The plainer type of Jeffersonian furniture belongs properly in the decade 1820-30, though there was an overlapping of the two types. It lacked the elegance and distinction of the carved mahogany, and the sense of grace and proportion seems to have been weakening. Quantity of material appears to have been a requirement, with wide, veneered surfaces and frank, rudimentary curves. But with all its faults, we love it. It was native American; it was our own. And not infrequently we discover a justification for our prejudice in the wonderfully grained crotch mahogany that was used on much of this furniture.

Following the chairs of Sheraton type came a sort of transition or mixed style, and then a type of chair in which the Empire influence may be traced. Roll ing back, continuous curves in sides, stiles, and legs, lyre-shaped splats, and occasionally brass feet, were among the distinguishing features. Some of these chairs were made of solid mahogany, some of maple and birch, and some were painted, but for the most part they were of veneered mahogany. A popular chair of the 1830-40 period had a rather heavy, curved back, a vase-shaped splat, and flat legs. The type is said to have been based upon an original in the library of Napoleon at Malmaison.

The sofas were, on the whole, more noteworthy than the chairs. The best of them were distinguished by good proportions and good workmanship. Apart from the Sheraton types, and generally following them, there were rather elaborate sofas, with carved or paneled top rails, dolphins or cornucopias on the fronts of the arms, and carved feet in the form of large lions' paws, surmounted with wings or with fruit and flowers. The curved lines of legs and arms were pleasing, and the proportions were generally good. After 1810 the sweeping swan's-neck arm became popular, and a touch of the Egyptian sometimes appeared in the feet, in the form of winged claws. Later came plainer, heavier forms, with less carving or none at all, plain surfaces of veneer, and rolling arms and backs.

Three types of American Windsor armchairs of the late eighteenth century
Library stand of mahogany, by Phyfe

A good example of the work of Duncan Phyfe, the American cabinet-maker. A drop-leaf table of mahogany

French Walnut Carved Laurel Swags Bows

One of Phyfe's eight-legged sofas. The back panels are beautifully carved and the slight swing of the arms is most graceful. Owned by R. T. Haines Halsey, Esq.

The tables of delicate Sheraton character gave place to sewing-tables and Pembrokes with four vertical legs, often spiral, and frequently drawers with glass knobs. Another form had a central support, turned or gadrooned, and concave, tripod legs. The acanthus and pineapple carving appeared on central supports which rested on plinths supported by claw or ball feet—an elegant and symmetrical form, if not delicate. Then came heavier ones, with veneered surfaces, round, octagonal, square, and lyre-shaped supports, and plinths resting on four scroll feet.

With the passing of the Sheraton designs, the sideboard became less graceful. The body was brought down nearer to the floor. The slender legs gave place to massive, round, twisted, or rope-shaped pillars, extending to the floor, often finished with a bear's or lion's foot of carved wood or brass. This sideboard was usually long, and had three drawers beneath the top. Below these were usually three cupboards, the middle one being wider than the other two and fitted with double doors. The cupboard doors were generally paneled with selected mahogany veneering. The fronts were straight, or simply curved. The drawer-pulls and door-handles were brass or glass knobs, or brass rings set in rosettes or lions' heads. Sometimes there was a paneled upright piece at the back of the top. Only a moderate amount of carving was employed, as a rule.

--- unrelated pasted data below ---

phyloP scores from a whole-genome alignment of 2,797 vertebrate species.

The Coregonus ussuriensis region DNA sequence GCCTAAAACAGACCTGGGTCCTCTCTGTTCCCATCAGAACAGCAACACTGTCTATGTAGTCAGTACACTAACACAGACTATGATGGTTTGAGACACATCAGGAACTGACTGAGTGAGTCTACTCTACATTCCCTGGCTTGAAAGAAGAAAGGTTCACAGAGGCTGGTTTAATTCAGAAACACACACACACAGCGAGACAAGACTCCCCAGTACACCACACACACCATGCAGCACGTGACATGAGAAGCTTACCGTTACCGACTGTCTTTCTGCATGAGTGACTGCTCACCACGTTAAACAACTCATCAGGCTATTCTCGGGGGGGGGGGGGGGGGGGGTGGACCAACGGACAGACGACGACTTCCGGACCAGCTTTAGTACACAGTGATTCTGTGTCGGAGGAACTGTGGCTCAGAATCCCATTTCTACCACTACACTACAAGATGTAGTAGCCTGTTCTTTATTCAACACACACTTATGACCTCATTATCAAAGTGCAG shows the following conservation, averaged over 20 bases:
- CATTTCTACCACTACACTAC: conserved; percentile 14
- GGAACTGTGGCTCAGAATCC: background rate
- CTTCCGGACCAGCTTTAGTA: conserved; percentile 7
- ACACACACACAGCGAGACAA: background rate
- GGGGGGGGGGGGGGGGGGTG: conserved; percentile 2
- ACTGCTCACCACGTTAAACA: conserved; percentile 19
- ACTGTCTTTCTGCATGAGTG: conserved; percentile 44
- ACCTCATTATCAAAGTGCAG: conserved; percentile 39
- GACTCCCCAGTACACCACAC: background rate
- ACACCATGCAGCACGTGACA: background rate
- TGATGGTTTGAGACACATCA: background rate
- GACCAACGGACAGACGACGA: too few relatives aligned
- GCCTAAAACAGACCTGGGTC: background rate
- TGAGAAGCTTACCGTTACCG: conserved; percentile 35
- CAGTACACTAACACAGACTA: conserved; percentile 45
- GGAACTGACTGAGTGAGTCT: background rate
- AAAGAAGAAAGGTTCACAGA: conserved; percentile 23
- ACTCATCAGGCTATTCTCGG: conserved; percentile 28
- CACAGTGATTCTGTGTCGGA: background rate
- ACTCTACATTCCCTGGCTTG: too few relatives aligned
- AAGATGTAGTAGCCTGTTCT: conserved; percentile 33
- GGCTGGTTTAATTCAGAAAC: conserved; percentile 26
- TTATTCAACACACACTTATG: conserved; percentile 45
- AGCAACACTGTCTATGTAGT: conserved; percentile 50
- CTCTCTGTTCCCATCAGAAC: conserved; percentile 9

After 1820 the sideboard became plainer. It usually had four legs, turned feet, turned pillars at the front corners, deeper drawers, and a single cupboard below. A butler's desk occasionally took the place of the middle drawer.

Low chests of drawers and bureaus followed, in general, the styles of the sideboards. They were, for the most part, heavy and massive. The earlier ones had reeded or acanthus-carved columns, plain veneered drawer-fronts, and turned or claw feet. The carving was rather coarse, but effective. The plainer types followed, without carving, the side supports sometimes swelling out in flat-surfaced curves, and the upper drawers sometimes having a vertically curved front.

Writing-desks, escritoires, and secretaries followed a similar style development. Secretaries, or bookcase-desks, became more common, the broken-arch pediment, block front, and carved feet disappearing and giving place to the horizontal cornice, turned feet, and sometimes swelling curves at the sides.

Though the most pleasing four-post bedsteads were of the Hepplewhite and Sheraton types, there were some in the Jeffersonian period that were rich, dignified, and interesting. The carving was often well executed, if somewhat coarse and overpowering. Heavy, mahogany posts were carved in forms which included the anthemion, the acanthus, laurel-leaf, horn of plenty, pineapple, and feathers, with reeding, gardrooning, and rosettes. The pineapples became especially popular after 1810. Sometimes these posts present the effect of a somewhat meaningless piling up of pineapples, acanthus leaves, fruit, flowers, and twists, like totem poles. Head-boards and foot-boards took various forms. Sometimes the posts were surmounted by a tester; sometimes not. Later forms of the four-poster are rather lacking in merit, some of them having enormous round or octagonal pillars, displaying no taste at all.